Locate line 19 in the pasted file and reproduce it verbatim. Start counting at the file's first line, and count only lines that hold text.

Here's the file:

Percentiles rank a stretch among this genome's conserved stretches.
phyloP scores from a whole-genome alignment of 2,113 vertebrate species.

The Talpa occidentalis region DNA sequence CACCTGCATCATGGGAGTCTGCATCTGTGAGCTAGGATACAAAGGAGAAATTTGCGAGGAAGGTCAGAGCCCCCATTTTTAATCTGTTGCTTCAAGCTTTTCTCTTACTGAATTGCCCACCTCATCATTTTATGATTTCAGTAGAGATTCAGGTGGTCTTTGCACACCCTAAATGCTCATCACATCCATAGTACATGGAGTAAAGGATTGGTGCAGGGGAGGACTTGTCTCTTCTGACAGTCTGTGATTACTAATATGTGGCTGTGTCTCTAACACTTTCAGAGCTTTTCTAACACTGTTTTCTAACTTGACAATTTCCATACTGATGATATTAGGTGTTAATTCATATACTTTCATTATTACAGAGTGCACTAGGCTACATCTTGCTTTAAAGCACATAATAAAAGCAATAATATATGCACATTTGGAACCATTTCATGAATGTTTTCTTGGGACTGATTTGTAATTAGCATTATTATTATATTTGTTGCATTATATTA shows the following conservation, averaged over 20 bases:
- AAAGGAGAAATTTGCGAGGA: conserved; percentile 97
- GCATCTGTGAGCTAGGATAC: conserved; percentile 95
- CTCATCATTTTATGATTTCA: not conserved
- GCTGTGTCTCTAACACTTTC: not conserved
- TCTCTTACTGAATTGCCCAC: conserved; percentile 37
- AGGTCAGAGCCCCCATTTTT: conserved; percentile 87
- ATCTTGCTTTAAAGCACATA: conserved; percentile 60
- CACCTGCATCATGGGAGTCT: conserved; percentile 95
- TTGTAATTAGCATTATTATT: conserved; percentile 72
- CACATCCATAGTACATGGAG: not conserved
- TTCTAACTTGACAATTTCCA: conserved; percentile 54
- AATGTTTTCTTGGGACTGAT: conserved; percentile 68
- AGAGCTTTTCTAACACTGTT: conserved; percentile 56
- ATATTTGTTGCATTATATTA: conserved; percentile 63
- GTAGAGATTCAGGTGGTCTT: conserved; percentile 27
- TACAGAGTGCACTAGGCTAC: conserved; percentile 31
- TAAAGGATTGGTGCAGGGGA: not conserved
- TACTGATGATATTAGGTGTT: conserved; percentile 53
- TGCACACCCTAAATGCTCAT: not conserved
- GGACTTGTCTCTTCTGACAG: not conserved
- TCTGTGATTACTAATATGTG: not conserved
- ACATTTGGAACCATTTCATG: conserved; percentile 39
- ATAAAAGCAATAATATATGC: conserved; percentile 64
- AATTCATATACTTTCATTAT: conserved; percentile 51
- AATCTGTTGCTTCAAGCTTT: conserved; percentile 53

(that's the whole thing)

- TACAGAGTGCACTAGGCTAC: conserved; percentile 31